Leaders Set the Tone for Customer Service

by Jennifer Miller on October 13, 2010

in Leadership

This month over at the LeaderTalk blog, the monthly theme is “A Leader Focuses on Customers” and LeaderTalk author Becky Robinson has asked us to contribute a related blog post. Great customer service starts with the culture a leadership team creates, so it’s a great theme to feature on a leadership blog.  Earlier this summer, I was asked to write an article on leadership and customer service for Executive Travel magazine. What appears below is a longer version (the editors at the magazine have sharp pencils with big erasers!) Becky is seeking submissions for this topic, so send her an email if you want to submit a blog post to be considered for feature in her monthly leadership round-up.




What’s Your Company’s Service Culture?

The other day, my colleague Bob told me an all-too-familiar tale. Bob took his family on vacation to a well-known luxury hotel that has locations across the globe. Bob travels extensively so he’s a “Gold Member” with this hotel chain’s preferred guest rewards program.  As a preferred guest, Bob paid an extra $18 per night during his vacation to get an upgrade of complimentary cocktails, appetizers and breakfast. Or so he thought. It turns out that those perks were only available to Platinum Members. Bob’s “perk” for the extra $18 per night? Free in-room bathrobes and two champagne flutes (but no champagne!) Bob went to the front desk to express his displeasure and confusion. “This situation isn’t really creating an incentive for me to want to book another vacation at your hotel”, he told the front desk clerk.  The desk clerk shrugged and replied, “Do what you have to do.”

What would you do if that front desk clerk worked for you?  To be sure, a shrug and a disaffected “Do what you have to do” creates a bad customer vibe. So, you might be tempted to discipline, or even fire, the employee. Not so fast. Reflect for a moment: what is it about that person’s work environment that led him to believe it was OK to respond that way? Is the company’s culture in some way sending mixed messages about customer service? Further, even if you did want to get rid of the “bad apple”, consider this: US Bureau of Labor Statistics predicts job growth of nearly 20% for the job “customer service representative” over the next decade.

The demand for the customer-focused worker is increasing; is your organization positioned to attract and leverage this talent? As the global economy shifts towards services provided by a highly skilled, multi-cultural workforce only those companies who can create a customer-centric experience will garner the customer loyalty that is so highly prized in today’s marketplace.

Many companies aspire to customer service greatness, but few achieve it. Companies like insurance provider USAA, retailer Nordstrom and Starbuck’s routinely appear on “Best Customer Service” lists, but many other household names just don’t make the cut. One reason is that it’s not part of the company’s culture. Banners with slogans and inspirational speakers during Customer Service Week: it’s all just window-dressing.  Clever service mottos don’t create a customer-centric organizational culture, effective leadership does.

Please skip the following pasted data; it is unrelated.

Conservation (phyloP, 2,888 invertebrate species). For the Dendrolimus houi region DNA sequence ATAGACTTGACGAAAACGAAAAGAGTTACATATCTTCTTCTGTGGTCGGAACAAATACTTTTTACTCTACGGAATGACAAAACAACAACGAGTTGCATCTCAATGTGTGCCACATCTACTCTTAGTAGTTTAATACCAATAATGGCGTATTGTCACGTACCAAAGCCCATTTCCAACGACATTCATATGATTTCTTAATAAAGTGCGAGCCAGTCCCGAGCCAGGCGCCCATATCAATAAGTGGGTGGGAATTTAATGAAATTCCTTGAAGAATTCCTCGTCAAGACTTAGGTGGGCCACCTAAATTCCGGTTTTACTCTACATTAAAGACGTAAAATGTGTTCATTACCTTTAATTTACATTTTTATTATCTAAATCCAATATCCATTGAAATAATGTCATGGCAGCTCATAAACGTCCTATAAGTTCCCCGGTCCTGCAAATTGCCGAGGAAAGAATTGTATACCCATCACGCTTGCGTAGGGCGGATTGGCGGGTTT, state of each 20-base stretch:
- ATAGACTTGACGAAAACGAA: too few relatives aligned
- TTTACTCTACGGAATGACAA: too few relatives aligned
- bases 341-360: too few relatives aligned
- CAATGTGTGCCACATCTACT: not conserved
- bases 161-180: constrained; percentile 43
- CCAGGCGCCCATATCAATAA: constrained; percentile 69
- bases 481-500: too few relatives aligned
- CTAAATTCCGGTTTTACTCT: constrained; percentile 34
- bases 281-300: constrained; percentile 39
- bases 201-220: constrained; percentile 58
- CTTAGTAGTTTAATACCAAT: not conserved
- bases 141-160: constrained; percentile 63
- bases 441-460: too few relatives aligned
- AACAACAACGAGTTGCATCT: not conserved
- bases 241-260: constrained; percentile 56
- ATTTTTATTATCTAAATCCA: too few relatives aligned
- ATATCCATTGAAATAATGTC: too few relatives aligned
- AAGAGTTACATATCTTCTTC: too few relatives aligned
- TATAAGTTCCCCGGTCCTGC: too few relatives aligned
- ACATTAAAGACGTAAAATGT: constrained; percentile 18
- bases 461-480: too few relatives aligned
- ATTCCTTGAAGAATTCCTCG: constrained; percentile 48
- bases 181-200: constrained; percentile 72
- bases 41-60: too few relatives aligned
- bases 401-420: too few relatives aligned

As a leader, you need to create a culture that has service ingrained in the company DNA, like that of online clothier Zappos. The company’s website proclaims: “Zappos Culture: Our biggest asset”. Their relentless commitment to customer service and the company culture that fosters it is as strong today as when Zappos opened its doors in 1999.   All new hires are required to attend a 4-week customer service orientation. After week of new employee training, if the employee feels there’s not a good fit, Zappos will pay them a bonus to leave the company. New hires must also (regardless of job title) spend a minimum of 2 weeks on the phone talking to customers.

Lest you think that great service cultures are solely the domain of large organizations—consider Vredevoogd Heating & Cooling, a second generation, family-owned company that employs 50 people in west Michigan. Founded 1964, this heating and cooling contractor provides HVAC services to residential customers.  I have first-hand experience with them as a customer; every single interaction I’ve had with them over the past 12 years has been a model of customer service excellence.  Owner Mike Vredevoogd says it’s about creating a customer service culture—one that is reinforced every day. The company is a member of a best practices group and pays to send its staff to professional training offered by the group. All employees receive extensive technical and customer service training.  Is it costly?  Vredevoogd says it pays for itself: “It differentiates us from our competitors.  If we have the best service out there, we get more customers, which in turn allows us to pay for staff training.”

Commitment this strong to a customer-centric culture is easy to talk about, but difficult to execute.  A company’s leadership team might struggle to really, truly get behind a customer service culture. It takes hard work on the leadership team’s part to bring life to and sustain an organizational culture that’s customer-centric. Leaders have many other items competing for their attention and “customer service” often gets left to the front-line employees. That’s a big mistake on any leader’s part.

Here are five ways leaders can help shape and promote the customer experience: